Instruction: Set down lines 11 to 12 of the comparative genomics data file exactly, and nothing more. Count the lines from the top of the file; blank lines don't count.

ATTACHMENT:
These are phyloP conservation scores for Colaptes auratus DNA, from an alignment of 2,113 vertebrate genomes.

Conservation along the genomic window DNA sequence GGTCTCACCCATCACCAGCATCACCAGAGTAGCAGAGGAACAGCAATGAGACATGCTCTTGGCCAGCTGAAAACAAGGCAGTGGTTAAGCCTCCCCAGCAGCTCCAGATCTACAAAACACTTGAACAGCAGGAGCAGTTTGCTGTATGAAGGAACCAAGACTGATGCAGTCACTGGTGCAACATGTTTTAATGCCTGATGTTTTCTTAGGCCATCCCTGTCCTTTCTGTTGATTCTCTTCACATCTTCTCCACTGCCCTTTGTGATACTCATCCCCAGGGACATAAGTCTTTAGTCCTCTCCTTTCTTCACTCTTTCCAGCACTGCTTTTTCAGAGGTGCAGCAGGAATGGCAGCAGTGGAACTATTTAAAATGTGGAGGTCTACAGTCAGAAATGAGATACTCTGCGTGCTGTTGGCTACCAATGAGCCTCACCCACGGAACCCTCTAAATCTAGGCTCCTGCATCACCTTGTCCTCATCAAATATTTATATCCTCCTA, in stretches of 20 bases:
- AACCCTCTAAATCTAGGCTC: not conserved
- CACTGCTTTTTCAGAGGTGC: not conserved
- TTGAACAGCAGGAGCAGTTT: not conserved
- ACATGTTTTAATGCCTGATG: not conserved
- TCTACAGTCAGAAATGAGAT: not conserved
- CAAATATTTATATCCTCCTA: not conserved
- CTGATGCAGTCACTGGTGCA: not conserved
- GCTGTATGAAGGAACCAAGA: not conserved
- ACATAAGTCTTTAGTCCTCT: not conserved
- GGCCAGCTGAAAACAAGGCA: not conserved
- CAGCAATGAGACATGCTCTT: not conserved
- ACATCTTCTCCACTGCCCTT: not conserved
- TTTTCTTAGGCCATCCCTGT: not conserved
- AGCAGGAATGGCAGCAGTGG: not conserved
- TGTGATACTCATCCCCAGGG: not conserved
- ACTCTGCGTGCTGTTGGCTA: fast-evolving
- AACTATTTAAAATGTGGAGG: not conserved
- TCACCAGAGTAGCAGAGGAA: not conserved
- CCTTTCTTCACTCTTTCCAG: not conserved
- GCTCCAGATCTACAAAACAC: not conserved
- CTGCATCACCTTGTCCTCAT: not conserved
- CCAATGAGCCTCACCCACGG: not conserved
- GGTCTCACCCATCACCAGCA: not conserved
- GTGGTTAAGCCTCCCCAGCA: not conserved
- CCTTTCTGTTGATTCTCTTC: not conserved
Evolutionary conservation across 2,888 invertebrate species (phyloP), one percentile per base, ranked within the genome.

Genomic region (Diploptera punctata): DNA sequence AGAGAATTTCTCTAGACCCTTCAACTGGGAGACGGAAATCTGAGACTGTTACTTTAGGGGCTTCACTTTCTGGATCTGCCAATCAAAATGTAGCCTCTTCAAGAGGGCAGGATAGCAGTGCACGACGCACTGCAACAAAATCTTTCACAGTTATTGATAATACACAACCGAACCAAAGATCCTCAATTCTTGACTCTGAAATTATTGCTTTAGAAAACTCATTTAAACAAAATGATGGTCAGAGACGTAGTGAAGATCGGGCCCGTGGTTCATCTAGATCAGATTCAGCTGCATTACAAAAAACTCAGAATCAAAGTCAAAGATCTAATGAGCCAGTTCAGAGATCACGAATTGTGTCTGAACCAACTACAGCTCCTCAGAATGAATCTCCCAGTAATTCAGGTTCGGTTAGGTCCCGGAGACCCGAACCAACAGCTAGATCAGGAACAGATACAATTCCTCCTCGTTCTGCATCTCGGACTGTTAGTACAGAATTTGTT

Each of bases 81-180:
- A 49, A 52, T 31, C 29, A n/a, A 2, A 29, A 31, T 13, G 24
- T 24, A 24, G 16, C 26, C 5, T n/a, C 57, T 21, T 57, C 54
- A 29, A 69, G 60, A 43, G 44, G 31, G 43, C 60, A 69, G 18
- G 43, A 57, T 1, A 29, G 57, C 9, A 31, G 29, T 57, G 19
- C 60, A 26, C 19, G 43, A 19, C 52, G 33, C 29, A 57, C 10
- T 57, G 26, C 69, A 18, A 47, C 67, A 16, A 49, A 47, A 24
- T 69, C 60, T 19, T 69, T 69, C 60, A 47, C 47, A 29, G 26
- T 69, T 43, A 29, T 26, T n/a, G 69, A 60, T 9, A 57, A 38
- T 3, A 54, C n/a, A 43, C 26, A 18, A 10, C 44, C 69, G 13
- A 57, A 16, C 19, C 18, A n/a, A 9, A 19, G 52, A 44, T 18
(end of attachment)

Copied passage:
- ACATAAGTCTTTAGTCCTCT: not conserved
- GGCCAGCTGAAAACAAGGCA: not conserved